Friday, June 18, 2010

Touch Down in Cairo

It's about 5 am here in Cairo, and between the heat (it is 81 degrees), the jet lag and the call to prayer which goes off periodically from the mosque just outside my window, sleep is a bit illusive. So like a good American I turn to the internet to amuse me, and I figure I might as well amuse you all too with an update.

I have come to al Qahira to better my novice grasp of Arabic, as demanded of me by GW and the Foreign Service exam. So far I haven't had the ability or much of an opportunity to practice - occasions such as the airline losing my bags really deserve to be addressed in English if they are to be resolved - but I am looking forward to a day with plenty of other chances. For example, I am looking forward to going downstairs and giving a little bakshish (bribe) to the door man in order for him to accept the narrative that I am my friend Alison's cousin and that we are not living in sin. Funnily enough I realize I'd be outraged if someone suggested I do that in America, but for now the idea fits into my brain as though it's a traditional local custom. Take off your shoes before entering the house, bow to your elders, and bribe your doorman! We'll see what happens when the novelty wears off.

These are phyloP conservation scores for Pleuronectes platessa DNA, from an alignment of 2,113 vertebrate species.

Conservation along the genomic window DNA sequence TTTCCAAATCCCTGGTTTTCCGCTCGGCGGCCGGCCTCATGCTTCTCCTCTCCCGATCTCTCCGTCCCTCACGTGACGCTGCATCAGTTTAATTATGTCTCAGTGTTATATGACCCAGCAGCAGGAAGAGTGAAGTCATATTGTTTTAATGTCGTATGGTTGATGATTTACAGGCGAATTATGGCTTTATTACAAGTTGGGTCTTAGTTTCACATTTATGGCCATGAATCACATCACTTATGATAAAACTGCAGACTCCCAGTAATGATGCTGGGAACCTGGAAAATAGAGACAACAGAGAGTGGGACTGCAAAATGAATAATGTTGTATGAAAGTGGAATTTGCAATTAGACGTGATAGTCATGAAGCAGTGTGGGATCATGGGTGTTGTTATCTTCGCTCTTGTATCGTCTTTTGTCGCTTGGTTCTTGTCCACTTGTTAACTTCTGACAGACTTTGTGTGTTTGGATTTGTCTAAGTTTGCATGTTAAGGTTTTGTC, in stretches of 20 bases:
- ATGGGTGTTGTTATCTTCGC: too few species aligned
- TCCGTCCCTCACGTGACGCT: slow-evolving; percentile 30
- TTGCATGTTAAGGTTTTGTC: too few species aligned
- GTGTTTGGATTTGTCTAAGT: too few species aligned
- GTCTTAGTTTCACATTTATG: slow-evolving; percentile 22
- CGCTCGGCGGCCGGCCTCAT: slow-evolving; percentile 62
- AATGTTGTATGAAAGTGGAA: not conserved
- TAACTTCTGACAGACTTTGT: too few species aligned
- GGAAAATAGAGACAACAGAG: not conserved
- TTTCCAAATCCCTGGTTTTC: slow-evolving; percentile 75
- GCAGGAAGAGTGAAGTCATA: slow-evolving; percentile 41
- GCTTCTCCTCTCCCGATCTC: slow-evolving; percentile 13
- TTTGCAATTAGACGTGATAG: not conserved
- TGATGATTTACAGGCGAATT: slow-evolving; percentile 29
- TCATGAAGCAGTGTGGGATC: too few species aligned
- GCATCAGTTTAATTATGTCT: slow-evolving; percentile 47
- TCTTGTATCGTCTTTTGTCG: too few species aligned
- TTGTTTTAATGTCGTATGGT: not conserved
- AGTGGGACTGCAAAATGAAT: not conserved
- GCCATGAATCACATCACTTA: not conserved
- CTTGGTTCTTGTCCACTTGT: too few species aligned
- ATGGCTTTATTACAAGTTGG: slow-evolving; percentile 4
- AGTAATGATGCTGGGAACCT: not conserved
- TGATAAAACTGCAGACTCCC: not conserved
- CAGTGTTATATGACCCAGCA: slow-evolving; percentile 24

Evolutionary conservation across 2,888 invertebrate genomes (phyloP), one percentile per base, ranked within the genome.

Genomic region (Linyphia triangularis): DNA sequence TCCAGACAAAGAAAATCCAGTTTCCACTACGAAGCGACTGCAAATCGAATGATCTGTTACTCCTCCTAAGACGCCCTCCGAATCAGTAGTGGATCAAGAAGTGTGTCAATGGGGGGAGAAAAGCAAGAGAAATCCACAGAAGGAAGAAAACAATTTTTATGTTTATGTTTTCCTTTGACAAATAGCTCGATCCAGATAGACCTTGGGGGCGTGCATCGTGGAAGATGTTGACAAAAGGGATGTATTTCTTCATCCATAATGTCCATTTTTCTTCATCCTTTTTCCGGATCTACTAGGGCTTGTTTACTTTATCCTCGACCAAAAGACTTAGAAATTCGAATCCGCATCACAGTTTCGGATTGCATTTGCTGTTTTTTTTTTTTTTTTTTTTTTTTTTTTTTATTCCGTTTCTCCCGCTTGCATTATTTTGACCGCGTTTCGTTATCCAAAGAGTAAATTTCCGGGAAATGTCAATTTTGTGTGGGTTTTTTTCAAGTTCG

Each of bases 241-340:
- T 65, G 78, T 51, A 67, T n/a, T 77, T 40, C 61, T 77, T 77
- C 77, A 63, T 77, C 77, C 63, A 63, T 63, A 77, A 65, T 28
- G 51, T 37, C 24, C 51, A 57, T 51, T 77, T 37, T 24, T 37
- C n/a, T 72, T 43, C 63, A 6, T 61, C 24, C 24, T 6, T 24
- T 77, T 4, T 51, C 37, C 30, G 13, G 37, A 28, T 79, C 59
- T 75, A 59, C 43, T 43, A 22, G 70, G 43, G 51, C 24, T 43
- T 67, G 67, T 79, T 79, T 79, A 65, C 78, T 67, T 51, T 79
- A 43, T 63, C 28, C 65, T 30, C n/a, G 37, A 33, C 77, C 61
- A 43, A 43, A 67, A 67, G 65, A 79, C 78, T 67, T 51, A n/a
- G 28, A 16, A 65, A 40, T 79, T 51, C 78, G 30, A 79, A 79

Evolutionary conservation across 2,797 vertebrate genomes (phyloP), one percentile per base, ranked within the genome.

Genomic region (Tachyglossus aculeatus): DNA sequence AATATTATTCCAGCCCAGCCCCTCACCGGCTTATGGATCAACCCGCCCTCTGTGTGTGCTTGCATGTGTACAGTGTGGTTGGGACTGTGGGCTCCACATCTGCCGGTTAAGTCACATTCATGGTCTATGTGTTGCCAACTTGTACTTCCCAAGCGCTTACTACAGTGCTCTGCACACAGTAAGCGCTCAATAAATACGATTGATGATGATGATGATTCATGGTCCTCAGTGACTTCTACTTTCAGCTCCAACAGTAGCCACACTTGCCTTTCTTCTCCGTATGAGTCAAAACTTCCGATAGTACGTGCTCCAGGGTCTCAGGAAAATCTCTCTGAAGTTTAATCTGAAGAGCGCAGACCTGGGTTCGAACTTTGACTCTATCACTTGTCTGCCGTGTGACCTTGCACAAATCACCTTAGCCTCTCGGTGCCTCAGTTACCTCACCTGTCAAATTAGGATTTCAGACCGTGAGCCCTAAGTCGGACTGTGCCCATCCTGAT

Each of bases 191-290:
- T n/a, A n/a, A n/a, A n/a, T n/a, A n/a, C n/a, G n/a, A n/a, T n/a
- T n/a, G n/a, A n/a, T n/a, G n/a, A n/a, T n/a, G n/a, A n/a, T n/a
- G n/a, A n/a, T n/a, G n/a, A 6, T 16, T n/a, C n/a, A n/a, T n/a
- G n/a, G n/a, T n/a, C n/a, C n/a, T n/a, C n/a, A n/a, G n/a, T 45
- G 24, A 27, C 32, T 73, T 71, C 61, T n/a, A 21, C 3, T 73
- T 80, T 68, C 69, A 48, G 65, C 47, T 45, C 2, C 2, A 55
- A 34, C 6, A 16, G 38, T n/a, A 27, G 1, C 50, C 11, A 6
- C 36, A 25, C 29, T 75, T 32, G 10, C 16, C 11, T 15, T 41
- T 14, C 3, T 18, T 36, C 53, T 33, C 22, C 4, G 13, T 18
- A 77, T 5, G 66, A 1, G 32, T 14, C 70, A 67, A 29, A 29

My bags are still in Rome at this point, or at any rate they might as well be since they aren't here in the apartment. But honestly I'm not feeling too upset. All the valuable electronics - my camera, my money, and gods be praised my laptop - were in the carry-on bag that I kept with me, and the numerous clothes and books left behind are easily replaced by the local shops. The only thing which gives me a pang is my guitar! If that is lost to the inner bowels of Al Italia I will end my self-imposed philosophical calm and wreak a terrible vengeance upon the system. Heads will roll.

So! Today's plans are, in no particular order:
  • To bribe the doorman
  • To obtain some new (preferably light and airy) clothes
  • To explore the local shops and get a few basic supplies, food and toothpaste and the like
  • To begin to explore the confusing, rusty and ancient torrent that is the Cairo bus system
  • To trace a route towards the Fajr Center (my language center) in Nasr City, and of course
  • To find a Cairo bar
I am so excited about this last one you see I have chosen to put it in italics. Everything I have heard from Alison (who, by the way, was a wonderful welcoming party to Cairo) speaks well of the local bar, Horiya. A recent vocab word! It means "freedom"! I hope it lives up to expectations.

I think I am going to love this city. It is hot and polluted and dirty, but also brimming over with life and difference and it represents a real challenge. I can already tell that I am going to be happy here. Pictures and hopefully more updates soon.

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